The government backed down last month on its attempt to force Apple to unlock the San Bernardino iPhone, but it’s not giving up its fight to compel the tech giant to cooperate in other cases, specifically a case in New York. On Friday, the government filed an appeal in the New York case—which involves a routine drug case, rather than a terrorism investigation, and a suspect who has already pleaded guilty.

Apple says the appeal is just another attempt by the government to continue its fight to establish a precedent for forcing companies like this to assist in bypassing encryption.

In late March, after a much-publicized court battle, the government pulled a Hail Mary and withdrew its demand for Apple to create a software tool that would help it gain access to a locked iPhone belonging to one of the alleged San Bernardino shooters. After insisting for weeks that only Apple had the ability to help it unlock the phone, the day before a scheduled court hearing in that case, the government announced that an unnamed third party had provided it with a method for unlocking the phone without Apple’s help. The government refuses to disclose the method.

The New York device is an iPhone 5s running iOS 7, as opposed to the San Bernardino phone, which is a 5c running iOS 9 software. The government is claiming in the New York case, as it did in San Bernardino, that it cannot extract data from the phone on its own and requires Apple’s help to do so. FBI Director James Comey mentioned this week that the method the feds used to access the San Bernardino phone won’t work on newer models like the iPhone 5s.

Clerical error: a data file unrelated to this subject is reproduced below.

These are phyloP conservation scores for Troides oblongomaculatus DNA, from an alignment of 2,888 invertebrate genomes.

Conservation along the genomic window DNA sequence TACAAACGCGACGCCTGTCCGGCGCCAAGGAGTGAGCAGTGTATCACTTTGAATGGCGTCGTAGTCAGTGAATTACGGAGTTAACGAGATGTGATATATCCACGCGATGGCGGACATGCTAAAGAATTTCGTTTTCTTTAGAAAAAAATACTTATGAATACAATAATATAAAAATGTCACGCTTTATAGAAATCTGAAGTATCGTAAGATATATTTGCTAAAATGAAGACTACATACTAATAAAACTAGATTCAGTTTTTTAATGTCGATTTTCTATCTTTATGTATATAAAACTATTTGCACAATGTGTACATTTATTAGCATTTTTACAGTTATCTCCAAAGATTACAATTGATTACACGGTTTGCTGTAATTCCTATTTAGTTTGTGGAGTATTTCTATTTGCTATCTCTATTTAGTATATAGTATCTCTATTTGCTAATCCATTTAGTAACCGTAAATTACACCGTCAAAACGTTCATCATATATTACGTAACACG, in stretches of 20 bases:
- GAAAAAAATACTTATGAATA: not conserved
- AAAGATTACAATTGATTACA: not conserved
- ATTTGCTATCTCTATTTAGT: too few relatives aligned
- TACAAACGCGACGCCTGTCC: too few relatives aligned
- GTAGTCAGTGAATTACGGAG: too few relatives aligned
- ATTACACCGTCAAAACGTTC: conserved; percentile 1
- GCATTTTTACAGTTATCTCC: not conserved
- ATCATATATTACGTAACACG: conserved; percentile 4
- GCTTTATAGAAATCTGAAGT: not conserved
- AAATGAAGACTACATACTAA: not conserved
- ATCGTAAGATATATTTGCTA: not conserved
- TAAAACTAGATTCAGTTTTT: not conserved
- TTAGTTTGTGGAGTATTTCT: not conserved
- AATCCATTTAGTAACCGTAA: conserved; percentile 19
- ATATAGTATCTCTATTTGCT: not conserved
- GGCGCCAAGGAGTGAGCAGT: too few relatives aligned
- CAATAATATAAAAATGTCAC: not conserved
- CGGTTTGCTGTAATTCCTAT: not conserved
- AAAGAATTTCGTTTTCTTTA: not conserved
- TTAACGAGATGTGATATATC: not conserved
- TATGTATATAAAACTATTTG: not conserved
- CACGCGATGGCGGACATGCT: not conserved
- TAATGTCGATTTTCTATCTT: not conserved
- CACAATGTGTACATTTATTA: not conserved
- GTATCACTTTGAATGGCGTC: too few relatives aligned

But an Apple attorney told reporters in a phone call this morning, on condition of anonymity, that the company plans to fight the government’s appeal by challenging its claim that it’s exhausted all possible methods to extract data from the phone on its own. If the government could, at the last minute, produce a solution to unlock the San Bernardino phone, it’s reasonable to conclude that it can also uncover a method to extract data from the New York phone, the attorney said.

Apple does not know the solution the government says it used to unlock the San Bernardino phone. But the company’s attorney noted that Apple is confident the unlocking method will have a short shelf life, since the company continues to improve security for its operating systems. At some point, he said, Apple will develop and implement a fix for whatever vulnerability the government may be using to get into that phone.

Like it did in the San Bernardino case, the government is invoking the All Writs Act to make its case to compel Apple to extract data in the New York phone. But unlike the California case, the government isn’t asking Apple to create a new tool to undermine its security in order to help crack the password on the phone. It’s simply asking Apple to extract data from the phone, something Apple has done in other cases in the past.

Earlier this year, Magistrate Judge James Orenstein in the Eastern District of New York ruled in favor of Apple, arguing that the government’s reading of the All Writs Act was “so expansive—and in particular, in such tension with the doctrine of separation of powers—as to cast doubt on the AWA’s constitutionality if adopted.”